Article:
John Lewis leverages television with style.

The new John Lewis TV spot has managed to get a great deal of coverage over the last few days; this advertising is beginning to become an ‘event’ and no doubt the Christmas spot will be eagerly anticipated. It’s a tough path to tread for any agency as the inevitable comparisons are made, a bit like the latest album from Coldplay.

Asking around over the weekend with people I imagine are the target audience – early forties with young children, professional people, proud owners of a nice house in SW something. The INXS track is again perfectly picked; the original was released in 1988 when a 42 year old was 18 and in to his or her music. Nostalgia rules with the JLP work and why not?

The reactions on my random, small sample was very polarised. In the blue corner the view was ‘what a self-indulgent ad’ through to ‘it’s so John Lewis and I love it’. Interesting interpretations.

I get the prima facie reaction of self indulgent as it is 90 seconds of glossy, beautifully art directed film, all set around a boy/girl romance with the thought of some things don’t change. It is easy to say ‘so what?’ and also ‘what’s the relevance to JLP and me?’ Fair enough and that may well be the reaction of some John Lewis loyalists.

What struck me though was a deeper thought and I have no idea whether this was or wasn’t intended.

Occasionally television advertising can express the culture of a brand, almost wearing their hearts of their sleeves. It doesn’t happen too often. I have often experienced advertisers shying away from doing so; almost a stretch too far. Mostly the reverse happens where an advertiser will express what they want to be rather than what they are. In my book M&S is a good example of this camp as the advertising has little to do with the experience of their stores.

My take out of the latest John Lewis spot was one of comfortable reassurance. In a world of constant change, new on-line brands popping up all over the place, different ways of accessing music, the disintegration of established institutions, etc., etc., it is good to know some things stay true to their principles and ethos. Is this reading too much in to the advertising?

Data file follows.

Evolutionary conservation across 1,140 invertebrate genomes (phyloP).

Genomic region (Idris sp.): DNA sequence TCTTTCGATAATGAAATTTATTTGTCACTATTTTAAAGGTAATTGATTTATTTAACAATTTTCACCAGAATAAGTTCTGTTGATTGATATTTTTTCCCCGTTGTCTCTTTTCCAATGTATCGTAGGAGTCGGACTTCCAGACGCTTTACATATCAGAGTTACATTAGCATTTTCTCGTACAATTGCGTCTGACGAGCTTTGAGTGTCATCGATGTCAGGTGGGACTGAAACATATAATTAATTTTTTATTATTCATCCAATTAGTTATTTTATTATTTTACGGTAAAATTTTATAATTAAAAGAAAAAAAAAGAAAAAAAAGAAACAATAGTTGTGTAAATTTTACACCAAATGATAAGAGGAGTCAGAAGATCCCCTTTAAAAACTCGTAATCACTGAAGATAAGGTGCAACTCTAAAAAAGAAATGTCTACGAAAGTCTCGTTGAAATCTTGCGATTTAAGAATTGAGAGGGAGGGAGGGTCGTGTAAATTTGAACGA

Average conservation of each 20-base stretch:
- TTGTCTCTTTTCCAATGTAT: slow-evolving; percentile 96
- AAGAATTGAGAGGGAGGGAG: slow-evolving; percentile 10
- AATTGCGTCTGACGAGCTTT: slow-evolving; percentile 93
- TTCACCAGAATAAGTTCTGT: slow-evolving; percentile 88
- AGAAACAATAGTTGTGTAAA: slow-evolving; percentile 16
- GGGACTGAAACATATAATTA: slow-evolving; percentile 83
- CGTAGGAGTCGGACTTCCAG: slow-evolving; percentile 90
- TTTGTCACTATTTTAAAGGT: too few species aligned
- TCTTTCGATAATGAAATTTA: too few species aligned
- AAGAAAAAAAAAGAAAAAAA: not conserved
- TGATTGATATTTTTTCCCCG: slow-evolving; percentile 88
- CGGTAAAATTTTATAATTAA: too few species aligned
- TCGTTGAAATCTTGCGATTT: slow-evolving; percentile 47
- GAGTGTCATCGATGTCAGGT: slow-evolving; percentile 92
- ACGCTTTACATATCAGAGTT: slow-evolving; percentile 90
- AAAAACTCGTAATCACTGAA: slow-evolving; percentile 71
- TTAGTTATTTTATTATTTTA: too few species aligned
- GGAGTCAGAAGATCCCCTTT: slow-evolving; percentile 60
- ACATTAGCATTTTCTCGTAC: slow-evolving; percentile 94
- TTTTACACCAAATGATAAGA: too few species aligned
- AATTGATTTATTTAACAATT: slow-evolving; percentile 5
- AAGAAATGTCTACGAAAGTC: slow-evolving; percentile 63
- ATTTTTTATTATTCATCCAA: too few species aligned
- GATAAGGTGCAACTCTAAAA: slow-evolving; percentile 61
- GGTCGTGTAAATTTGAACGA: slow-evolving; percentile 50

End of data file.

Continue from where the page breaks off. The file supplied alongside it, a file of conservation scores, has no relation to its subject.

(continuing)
I hope not because I would also hope the advertising for John Lewis is signed off by the top management as a statement of their beliefs and principles.

The very difficult trick to pull off is converting an internal philosophy in to a tangible and motivating customer benefit. Nike manage it due to their wide ranging sponsorship, they put their money where their advertising mouth is; Virgin Atlantic pull this off too as the experience of travelling with them is a seamless journey so to speak. John Lewis via adam&eveDDB have elevated the brand in to the same hollowed space.

If this is an accurate reflection of the truth it does then provide the brand with a trajectory that isn’t reliant on one-off ads. David Abbott once said something like ‘it takes time to get in to the groove of a brand’s communication style’ – he wouldn’t have used those words by the way and having bumped in to him over the weekend I know he didn’t! However the point is it doesn’t really matter if one ad doesn’t get 10 out of 10 because the chances are the next one will; they all act in a cumulative feeling about the brand because the core thought remains consistent.

There are some outstanding examples of this, one notable one was the great campaign BBH produced for Levi 501′s in the ’80′s/90′s.

As a final comment I also applaud the outstanding use of television by John Lewis when a popular view is it’s all about on-line these days. That’s probably we see less and less quality work on television these days.

 

 


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